Morphine / naltrexone Side Effects
Medically reviewed by Drugs.com. Last updated on Sep 17, 2023.
Applies to morphine / naltrexone: oral capsule extended release.
- This drug is a strong pain drug that can put you at risk for addiction, abuse, and misuse. Misuse or abuse of this drug can lead to overdose and death. Talk with your doctor.
- You will be watched closely to make sure you do not misuse, abuse, or become addicted to this drug.
- Even one dose of this drug may be deadly if it is taken by someone else or by accident, especially in children. If this drug is taken by someone else or by accident, get medical help right away.
- Keep all drugs in a safe place. Keep all drugs out of the reach of children and pets.
- This drug may cause very bad and sometimes deadly breathing problems. Call your doctor right away if you have slow, shallow, or trouble breathing.
- The chance of very bad and sometimes deadly breathing problems may be greater when you first start this drug or anytime your dose is raised.
- Swallow whole. Do not chew, break, crush, or dissolve before swallowing. Doing these things can cause very bad side effects and death.
- If you cannot swallow this drug whole, you may sprinkle the contents on applesauce. If you do this, swallow the mixture right away without chewing.
- This drug has an opioid drug in it. Severe side effects have happened when opioid drugs were used with benzodiazepines or other drugs that may make you drowsy or slow your actions. This includes slow or troubled breathing and death. Benzodiazepines include drugs like alprazolam, diazepam, and lorazepam. Benzodiazepines may be used to treat many health problems like anxiety, trouble sleeping, or seizures. If you have questions, talk with your doctor.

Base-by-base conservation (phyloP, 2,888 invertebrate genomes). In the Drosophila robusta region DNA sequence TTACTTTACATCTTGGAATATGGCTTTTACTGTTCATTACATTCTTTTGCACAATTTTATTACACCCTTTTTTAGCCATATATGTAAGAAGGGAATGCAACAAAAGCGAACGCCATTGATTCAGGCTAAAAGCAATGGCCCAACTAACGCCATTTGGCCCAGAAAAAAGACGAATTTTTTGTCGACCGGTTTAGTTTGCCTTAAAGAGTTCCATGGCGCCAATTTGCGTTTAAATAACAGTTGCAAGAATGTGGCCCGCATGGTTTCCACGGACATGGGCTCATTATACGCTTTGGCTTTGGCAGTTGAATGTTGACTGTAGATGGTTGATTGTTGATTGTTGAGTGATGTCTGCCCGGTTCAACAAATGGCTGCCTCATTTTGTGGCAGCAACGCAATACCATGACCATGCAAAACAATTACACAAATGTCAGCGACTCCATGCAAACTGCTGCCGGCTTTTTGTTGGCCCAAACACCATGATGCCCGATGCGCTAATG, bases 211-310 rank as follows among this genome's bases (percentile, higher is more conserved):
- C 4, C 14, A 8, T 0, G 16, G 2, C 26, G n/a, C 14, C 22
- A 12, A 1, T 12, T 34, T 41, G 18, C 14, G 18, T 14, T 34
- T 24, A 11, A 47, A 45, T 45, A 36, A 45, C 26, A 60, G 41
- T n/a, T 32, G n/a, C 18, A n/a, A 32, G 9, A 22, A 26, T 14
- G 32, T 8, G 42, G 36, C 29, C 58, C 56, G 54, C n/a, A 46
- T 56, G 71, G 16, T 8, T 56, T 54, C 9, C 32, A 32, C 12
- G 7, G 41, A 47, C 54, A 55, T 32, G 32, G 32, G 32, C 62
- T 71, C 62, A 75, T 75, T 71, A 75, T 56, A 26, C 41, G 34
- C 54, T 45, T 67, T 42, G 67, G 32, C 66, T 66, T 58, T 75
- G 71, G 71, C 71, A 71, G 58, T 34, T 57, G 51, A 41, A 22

- Many drugs interact with this drug and can raise the chance of side effects like deadly breathing problems. Talk with your doctor and pharmacist to make sure it is safe to use this drug with all of your drugs.
- Do not take with alcohol or products that have alcohol. Unsafe and sometimes deadly effects may happen.
- Get medical help right away if you feel very sleepy, very dizzy, or if you pass out. Caregivers or others need to get medical help right away if the patient does not respond, does not answer or react like normal, or will not wake up.
- Using this drug for a long time during pregnancy may lead to withdrawal in the newborn baby. This can be life-threatening. Talk with the doctor.
Serious side effects
WARNING/CAUTION: Even though it may be rare, some people may have very bad and sometimes deadly side effects when taking a drug. Tell your doctor or get medical help right away if you have any of the following signs or symptoms that may be related to a very bad side effect:
- Signs of an allergic reaction, like rash; hives; itching; red, swollen, blistered, or peeling skin with or without fever; wheezing; tightness in the chest or throat; trouble breathing, swallowing, or talking; unusual hoarseness; or swelling of the mouth, face, lips, tongue, or throat.
- Trouble breathing, slow breathing, or shallow breathing.
- Shortness of breath.
- Very bad dizziness or passing out.
- Very upset stomach or throwing up.
- Very bad constipation.
- Chest pain or pressure or a fast heartbeat.
- Feeling very sleepy.
- Noisy breathing.
- Feeling confused.
- Very bad belly pain.
- Long-term use of an opioid drug may lead to lower sex hormone levels. Call your doctor if you have a lowered interest in sex, fertility problems, no menstrual period (women), or change in sex ability (men).
- A severe and sometimes deadly problem called serotonin syndrome may happen if you take this drug with certain other drugs. Call your doctor right away if you have agitation; change in balance; confusion; hallucinations; fever; fast or abnormal heartbeat; flushing; muscle twitching or stiffness; seizures; shivering or shaking; sweating a lot; severe diarrhea, upset stomach, or throwing up; or severe headache.